Meanwhile, nearly 400,000 people have been under starvation-siege in the Damascus suburb of eastern Ghouta for most of the time since the end of 2013. Ghouta was where Assad murdered some 1,400 people with nerve gas in August 2013, and it was supposed to be a “de-escalation” zone where supplies could get through to the masses. But since November the dictatorship and its foreign allies have ratcheted up their attacks, and this week they launched some of the worst air, missile and artillery assaults of the entire war in order to bring the people to their knees. In one period of just 48 hours 250 men, women and children were murdered in this most cowardly way. Doctors report that 12 medical facilities have been bombed – most of them severely damaged – in the past three days alone. And the rain of death continues. Working and oppressed people everywhere are appalled and outraged.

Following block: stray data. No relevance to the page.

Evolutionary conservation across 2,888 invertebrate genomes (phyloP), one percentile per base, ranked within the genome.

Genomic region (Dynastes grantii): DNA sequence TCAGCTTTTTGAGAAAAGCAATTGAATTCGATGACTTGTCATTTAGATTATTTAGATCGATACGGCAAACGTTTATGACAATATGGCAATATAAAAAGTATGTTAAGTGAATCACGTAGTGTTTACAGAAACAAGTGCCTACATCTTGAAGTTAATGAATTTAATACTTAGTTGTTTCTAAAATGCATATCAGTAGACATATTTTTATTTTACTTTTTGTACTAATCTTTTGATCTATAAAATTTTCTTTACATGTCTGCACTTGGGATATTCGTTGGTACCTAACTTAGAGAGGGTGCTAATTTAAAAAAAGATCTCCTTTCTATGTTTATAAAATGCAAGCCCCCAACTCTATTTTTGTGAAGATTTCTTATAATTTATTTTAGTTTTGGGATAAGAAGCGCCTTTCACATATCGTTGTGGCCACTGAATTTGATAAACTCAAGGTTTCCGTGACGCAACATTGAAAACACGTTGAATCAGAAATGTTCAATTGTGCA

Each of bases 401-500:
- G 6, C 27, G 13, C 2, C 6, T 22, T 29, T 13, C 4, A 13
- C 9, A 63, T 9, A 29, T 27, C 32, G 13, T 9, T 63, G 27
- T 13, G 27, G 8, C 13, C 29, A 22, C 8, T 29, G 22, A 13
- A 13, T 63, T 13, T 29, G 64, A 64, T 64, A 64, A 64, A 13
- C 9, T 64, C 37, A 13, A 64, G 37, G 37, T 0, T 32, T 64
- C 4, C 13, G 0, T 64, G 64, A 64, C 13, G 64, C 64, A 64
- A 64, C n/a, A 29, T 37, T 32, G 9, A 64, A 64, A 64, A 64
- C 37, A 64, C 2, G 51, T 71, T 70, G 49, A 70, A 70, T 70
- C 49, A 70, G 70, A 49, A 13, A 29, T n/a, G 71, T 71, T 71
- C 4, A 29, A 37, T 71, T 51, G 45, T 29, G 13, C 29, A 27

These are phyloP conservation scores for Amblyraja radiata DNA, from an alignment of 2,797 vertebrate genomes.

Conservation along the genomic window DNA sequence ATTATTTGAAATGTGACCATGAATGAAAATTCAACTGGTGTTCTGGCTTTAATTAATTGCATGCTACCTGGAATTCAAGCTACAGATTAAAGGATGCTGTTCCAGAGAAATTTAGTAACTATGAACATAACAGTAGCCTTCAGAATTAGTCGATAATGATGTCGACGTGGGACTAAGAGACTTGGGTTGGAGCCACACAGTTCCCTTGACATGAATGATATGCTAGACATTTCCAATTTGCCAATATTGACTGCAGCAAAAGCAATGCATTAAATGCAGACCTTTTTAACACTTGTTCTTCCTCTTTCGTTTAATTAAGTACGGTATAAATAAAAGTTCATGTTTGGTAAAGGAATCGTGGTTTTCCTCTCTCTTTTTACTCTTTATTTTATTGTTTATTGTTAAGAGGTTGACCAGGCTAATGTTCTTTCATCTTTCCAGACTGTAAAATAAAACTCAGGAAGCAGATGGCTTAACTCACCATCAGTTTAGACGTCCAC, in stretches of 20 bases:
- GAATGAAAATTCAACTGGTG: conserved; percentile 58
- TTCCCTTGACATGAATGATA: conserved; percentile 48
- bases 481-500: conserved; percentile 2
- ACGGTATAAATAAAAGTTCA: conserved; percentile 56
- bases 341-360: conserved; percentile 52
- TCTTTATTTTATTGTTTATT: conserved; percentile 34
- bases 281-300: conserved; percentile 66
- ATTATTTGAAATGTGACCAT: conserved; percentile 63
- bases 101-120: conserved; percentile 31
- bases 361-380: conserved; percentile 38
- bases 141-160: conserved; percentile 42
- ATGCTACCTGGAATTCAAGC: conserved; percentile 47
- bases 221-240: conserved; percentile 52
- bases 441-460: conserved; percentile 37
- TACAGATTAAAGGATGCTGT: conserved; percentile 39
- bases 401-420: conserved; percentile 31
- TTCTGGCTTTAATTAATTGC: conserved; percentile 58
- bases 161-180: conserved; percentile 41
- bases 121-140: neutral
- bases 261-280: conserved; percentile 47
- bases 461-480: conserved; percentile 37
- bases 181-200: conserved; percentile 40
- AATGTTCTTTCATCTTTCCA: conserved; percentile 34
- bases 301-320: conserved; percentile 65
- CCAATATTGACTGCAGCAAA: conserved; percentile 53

The United States and Turkey also have Syrian blood on their hands

Under Bush, CIA “war on terror” prisoners were tortured in Bashar Assad’s dungeons. Then after a brief falling out among thieves, Obama was in midst of re-establishing even better ties with the dictatorship when the people’s uprising broke out. So the U.S. went over to talking about a reformed regime with Assad personally gone, and it trickled a little aid to some rebel groups. But this was never because it wanted a democratic victory. Instead, the bloody aim was to balance the rebel and Assad forces in order to weaken both sides, and then be in the position to dictate a solution from abroad that would leave the old state in place. Moreover, it actively blockaded the rebels from getting anti-aircraft and other weaponry they probably could have won with.